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Thursday, December 1, 2016

Wave bye bye to the nice #Nanowrimo2016

Well, I tried.  Poor Ming's cat tale of woe stalled out at 18,201 words.  That, at least, is finally an accurate count because I did spend a day gathering all the bits and bobs from the cloud and typing in the chapters that were handwritten in the notebook.  Because I originally set other WIP projects aside to work on something fresh for Nanowrimo, I find it fair that I now set Ming aside to return to those projects.

I am quite excited to start moving the current projects into Shaxpir.  Some of my WIP that were considered for Nano are literally scattered over several notebooks.  The WIP I set aside I believe will benefit considerably from being brought into Shaxpir for organizing and editing and rewriting.

So here is what I hope to accomplish in December.  Some of ongoing, some of it for this month.

Looking back, I see many months this year had only one entry in this blog.  And without even looking I can be pretty sure it is a rant about some quack or quirk of the medical system and their ongoing effort to kill my husband.  Man, it's been a hella year.  So one thing I would like to do is post here about six to eight times this month, and let them finally be posts about progress and writing and other interesting things.  

I have concluded I rather like the Wattpad platform, and I will be finally finishing the first story arc for Serendipity there (a lightish animal lovers New Mexico based mystery series).  I will be continuing my bloggish essays for A Mile In My Moccassins.  And I am still playing with the idea of another series or two I may publish at Wattpad.  I don't know if it will really help that much as far as book sales.  My attitude about - I write for a living, why on earth would I give away my writing - has adjusted.  Because of my Reiki studies, partially.  Among other things.  I don't know really how to explain it, so I'm not going to try right now.  Maybe later.

Much of my time vanishes into reading, gaming, anime, drawing, and of course studies (Reiki, Japanese, Origami) and now that I live literally a few blogs from a bead shop it is almost inevitable that I will soon be beading again as well.  It would be nice if I could find a good outlet to sell some of my crafts that isn't more trouble than the few pennies I profit is worth.

Speaking of pennies, I still work at the Mechanical Turk, too, of course. I try to make about a dollar a day there, which can take anywhere from a few minutes to a couple of hours. Pathetic, I know, but then it actually comes to more per month than my Kindle sales!  I really truly cannot leave my husband alone, or be unavailable to him, for any period of time now - so it is what it is.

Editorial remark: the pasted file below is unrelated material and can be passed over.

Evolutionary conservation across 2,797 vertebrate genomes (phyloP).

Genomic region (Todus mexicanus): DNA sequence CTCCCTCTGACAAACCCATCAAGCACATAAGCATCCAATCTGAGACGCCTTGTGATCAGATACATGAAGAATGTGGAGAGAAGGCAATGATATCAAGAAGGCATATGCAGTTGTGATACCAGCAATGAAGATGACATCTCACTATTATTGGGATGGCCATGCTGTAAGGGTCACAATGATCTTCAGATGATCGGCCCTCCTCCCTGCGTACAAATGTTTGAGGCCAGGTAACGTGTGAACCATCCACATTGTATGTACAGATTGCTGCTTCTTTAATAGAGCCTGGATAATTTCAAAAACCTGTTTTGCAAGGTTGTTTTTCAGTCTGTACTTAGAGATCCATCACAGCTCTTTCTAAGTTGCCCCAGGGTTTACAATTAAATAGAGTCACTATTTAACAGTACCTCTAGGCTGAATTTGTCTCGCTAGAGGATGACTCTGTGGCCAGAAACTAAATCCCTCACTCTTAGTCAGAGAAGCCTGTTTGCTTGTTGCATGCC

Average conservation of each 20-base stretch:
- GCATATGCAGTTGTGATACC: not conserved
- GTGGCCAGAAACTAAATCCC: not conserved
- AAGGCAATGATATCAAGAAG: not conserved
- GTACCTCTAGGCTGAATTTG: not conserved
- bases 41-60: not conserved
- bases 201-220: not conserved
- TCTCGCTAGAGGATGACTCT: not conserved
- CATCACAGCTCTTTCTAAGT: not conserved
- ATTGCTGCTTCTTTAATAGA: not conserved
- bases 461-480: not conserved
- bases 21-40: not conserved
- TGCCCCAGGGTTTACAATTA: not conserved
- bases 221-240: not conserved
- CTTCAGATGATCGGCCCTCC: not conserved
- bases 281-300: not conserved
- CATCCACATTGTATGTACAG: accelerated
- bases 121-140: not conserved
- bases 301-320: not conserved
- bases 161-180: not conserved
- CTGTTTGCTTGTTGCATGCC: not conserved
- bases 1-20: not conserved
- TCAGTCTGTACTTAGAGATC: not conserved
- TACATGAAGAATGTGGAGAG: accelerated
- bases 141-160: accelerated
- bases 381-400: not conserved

I'd really like to increase my Kindle income to a point that I could conceivably live on it if I had to.  I don't need much.  And it would help us replace and repair some of the many material things that went to hell this year.

My current WIP include: a complete rewrite for the third book in the Blue Dragonfly series, the ongoing edit/rewrite of A Coyote, A Tanuki, and a Kitsune, and a non-fiction book about peritoneal dialysis for laymen and the many, many, many medical professionals who don't know a thing about it.  It needs a couple of sections added, a fact check, and rewrite and edit.

I continue to write for the Jigsaw Puzzles blog as articles come available (mostly its newsy these days), as well as the Bird Watchers Notebook - New Mexico.  Hopefully all of my blogs will get a bit more attention this month, and into next year.

Meanwhile on the personal front, the husband is improving and recovering slowly but surely.  The cardiologist has surgery he wants to do once dialysis is going well, as does the hematologist/oncologist.  Dialysis is going better, although it is still a bit short of the standard.  All we can do is wait while this fistula finishes maturing - in spite of the fact that it has been forced into being in use early.  And hope we can manage to keep him out of the hospital and away from the hospitaler doctors.  A few PCPs that do rounds at the hospital were suggested to me, but after I did some research on them and spoke to their offices, we concluded they were as bad or worse than the hospitalers provided to us.  The best we could hope for would be neglect.  So - let's just hope and pray and affirm that we're going to keep him out of the hospital altogether.

Thanks for reading.  Thanks for caring.  Have a good holiday season.

Blessedbe

Summer Foovay


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